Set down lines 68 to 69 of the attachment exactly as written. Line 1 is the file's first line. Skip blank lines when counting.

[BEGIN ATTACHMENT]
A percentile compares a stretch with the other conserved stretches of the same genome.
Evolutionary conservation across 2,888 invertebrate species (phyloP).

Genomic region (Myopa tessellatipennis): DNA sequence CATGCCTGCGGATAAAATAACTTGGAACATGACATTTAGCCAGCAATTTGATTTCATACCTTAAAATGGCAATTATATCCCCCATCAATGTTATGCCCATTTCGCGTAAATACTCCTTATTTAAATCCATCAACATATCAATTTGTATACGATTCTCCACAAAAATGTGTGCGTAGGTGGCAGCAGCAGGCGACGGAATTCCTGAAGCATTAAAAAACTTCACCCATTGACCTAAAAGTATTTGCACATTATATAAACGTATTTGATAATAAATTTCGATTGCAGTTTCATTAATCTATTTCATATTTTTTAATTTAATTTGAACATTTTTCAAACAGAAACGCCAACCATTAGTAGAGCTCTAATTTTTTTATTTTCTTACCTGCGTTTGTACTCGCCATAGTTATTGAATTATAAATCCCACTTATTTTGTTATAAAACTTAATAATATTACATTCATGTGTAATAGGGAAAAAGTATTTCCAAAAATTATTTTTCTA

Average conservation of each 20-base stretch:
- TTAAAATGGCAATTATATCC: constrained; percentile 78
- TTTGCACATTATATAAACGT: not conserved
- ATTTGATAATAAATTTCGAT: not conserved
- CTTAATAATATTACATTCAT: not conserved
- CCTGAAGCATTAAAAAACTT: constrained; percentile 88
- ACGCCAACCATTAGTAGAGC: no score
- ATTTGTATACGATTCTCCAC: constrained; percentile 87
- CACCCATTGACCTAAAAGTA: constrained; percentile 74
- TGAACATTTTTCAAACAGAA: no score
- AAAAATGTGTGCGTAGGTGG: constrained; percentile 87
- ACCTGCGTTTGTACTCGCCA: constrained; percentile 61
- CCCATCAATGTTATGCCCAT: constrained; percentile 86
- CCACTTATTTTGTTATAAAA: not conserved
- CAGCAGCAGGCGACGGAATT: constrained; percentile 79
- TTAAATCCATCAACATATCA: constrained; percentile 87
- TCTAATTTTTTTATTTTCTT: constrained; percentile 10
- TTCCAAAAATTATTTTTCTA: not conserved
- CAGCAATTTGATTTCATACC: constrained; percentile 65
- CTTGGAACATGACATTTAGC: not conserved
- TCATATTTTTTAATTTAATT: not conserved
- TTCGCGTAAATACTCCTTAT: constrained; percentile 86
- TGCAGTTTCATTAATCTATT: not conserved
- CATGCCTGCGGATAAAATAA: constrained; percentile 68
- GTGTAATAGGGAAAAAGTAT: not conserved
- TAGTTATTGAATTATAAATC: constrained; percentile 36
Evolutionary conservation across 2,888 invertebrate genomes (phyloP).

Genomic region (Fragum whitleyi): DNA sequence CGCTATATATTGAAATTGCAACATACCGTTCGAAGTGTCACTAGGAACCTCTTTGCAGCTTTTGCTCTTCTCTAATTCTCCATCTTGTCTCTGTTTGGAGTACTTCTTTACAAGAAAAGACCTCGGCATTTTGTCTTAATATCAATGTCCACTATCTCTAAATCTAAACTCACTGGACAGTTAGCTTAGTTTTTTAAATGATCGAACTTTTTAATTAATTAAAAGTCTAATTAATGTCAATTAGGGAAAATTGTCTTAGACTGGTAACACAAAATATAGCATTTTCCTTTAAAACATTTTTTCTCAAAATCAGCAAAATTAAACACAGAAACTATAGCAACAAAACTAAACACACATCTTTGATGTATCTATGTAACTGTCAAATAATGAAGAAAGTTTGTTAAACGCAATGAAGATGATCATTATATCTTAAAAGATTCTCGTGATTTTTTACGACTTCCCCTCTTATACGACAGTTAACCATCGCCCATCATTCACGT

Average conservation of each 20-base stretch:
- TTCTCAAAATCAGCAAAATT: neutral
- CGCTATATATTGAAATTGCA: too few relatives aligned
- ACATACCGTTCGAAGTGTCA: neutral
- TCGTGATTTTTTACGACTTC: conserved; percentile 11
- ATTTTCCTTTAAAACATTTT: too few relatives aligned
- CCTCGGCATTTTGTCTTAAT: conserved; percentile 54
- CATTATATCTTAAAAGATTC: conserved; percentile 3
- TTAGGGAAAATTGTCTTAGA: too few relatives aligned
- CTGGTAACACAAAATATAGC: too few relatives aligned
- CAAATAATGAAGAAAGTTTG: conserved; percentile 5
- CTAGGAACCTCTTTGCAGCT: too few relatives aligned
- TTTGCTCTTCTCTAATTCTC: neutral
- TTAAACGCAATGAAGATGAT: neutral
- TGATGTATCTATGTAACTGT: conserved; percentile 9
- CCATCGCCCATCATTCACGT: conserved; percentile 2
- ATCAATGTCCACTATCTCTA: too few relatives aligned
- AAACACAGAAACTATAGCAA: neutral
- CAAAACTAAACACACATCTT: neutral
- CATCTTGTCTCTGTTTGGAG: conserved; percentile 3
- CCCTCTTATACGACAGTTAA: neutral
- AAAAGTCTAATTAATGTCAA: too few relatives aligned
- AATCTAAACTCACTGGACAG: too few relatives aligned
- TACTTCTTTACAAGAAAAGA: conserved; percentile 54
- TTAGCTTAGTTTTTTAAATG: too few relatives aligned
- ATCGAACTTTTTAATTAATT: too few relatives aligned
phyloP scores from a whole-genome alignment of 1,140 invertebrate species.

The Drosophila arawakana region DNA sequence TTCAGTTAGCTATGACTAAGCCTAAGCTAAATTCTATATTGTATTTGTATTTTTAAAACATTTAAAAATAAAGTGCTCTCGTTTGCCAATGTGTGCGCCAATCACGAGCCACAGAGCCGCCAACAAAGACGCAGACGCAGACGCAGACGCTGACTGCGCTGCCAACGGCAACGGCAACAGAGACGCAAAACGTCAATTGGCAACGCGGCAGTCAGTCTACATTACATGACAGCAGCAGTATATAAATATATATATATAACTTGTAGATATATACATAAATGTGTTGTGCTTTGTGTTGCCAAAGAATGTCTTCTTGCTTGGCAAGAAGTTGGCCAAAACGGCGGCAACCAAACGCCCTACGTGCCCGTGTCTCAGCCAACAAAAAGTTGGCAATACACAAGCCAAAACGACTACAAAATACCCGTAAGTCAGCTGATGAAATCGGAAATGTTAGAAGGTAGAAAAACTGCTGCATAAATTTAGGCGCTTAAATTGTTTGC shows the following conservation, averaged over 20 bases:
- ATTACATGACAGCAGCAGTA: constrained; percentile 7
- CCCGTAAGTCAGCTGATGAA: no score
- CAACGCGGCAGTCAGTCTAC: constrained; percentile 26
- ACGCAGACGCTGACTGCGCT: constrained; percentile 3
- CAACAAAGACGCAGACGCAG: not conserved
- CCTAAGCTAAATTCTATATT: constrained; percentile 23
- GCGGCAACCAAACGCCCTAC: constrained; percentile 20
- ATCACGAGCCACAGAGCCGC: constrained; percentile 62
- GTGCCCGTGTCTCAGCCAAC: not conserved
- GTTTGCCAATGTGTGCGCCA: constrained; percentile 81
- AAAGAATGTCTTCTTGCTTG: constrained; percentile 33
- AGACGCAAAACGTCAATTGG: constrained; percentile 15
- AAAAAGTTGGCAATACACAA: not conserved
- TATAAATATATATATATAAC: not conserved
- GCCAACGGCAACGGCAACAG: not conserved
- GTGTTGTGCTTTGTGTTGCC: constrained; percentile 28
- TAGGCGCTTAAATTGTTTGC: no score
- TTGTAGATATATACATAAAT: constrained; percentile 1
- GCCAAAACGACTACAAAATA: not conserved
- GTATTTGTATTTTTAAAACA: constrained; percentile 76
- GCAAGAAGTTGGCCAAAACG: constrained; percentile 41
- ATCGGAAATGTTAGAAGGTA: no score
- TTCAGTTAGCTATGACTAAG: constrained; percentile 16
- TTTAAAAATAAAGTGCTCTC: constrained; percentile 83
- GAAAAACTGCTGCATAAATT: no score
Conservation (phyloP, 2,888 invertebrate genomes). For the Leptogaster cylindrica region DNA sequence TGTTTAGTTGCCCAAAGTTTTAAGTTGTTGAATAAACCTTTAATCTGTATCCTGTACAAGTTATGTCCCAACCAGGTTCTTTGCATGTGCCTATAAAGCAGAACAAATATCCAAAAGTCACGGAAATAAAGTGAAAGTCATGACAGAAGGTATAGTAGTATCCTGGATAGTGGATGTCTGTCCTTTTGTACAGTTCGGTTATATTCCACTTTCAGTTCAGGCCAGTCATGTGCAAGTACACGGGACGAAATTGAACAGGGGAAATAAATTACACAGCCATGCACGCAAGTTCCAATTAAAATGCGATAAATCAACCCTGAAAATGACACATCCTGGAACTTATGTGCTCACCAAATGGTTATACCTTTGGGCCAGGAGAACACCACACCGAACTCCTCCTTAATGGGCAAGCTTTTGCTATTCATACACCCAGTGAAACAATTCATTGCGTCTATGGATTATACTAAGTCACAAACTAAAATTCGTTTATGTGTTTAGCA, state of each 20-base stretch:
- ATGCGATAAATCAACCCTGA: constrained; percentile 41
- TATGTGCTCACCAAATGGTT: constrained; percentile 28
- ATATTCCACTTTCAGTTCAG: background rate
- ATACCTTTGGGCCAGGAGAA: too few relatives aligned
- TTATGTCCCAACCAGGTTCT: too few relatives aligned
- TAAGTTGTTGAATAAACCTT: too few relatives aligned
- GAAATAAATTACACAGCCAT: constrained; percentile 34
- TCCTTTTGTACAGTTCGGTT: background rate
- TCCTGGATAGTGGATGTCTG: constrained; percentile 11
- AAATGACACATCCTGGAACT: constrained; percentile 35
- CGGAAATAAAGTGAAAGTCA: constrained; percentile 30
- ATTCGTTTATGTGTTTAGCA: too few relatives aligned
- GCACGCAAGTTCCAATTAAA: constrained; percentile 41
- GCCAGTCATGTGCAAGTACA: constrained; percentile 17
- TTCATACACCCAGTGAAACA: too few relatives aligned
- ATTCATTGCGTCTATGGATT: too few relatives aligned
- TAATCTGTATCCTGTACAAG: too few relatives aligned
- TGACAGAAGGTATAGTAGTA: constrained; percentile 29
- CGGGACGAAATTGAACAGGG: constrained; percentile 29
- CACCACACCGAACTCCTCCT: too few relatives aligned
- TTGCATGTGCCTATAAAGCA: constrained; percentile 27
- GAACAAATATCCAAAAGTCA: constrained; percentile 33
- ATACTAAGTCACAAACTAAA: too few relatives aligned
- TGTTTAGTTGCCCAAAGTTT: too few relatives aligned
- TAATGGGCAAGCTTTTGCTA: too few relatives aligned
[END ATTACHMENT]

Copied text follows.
- GTGCCCGTGTCTCAGCCAAC: not conserved
- GTTTGCCAATGTGTGCGCCA: constrained; percentile 81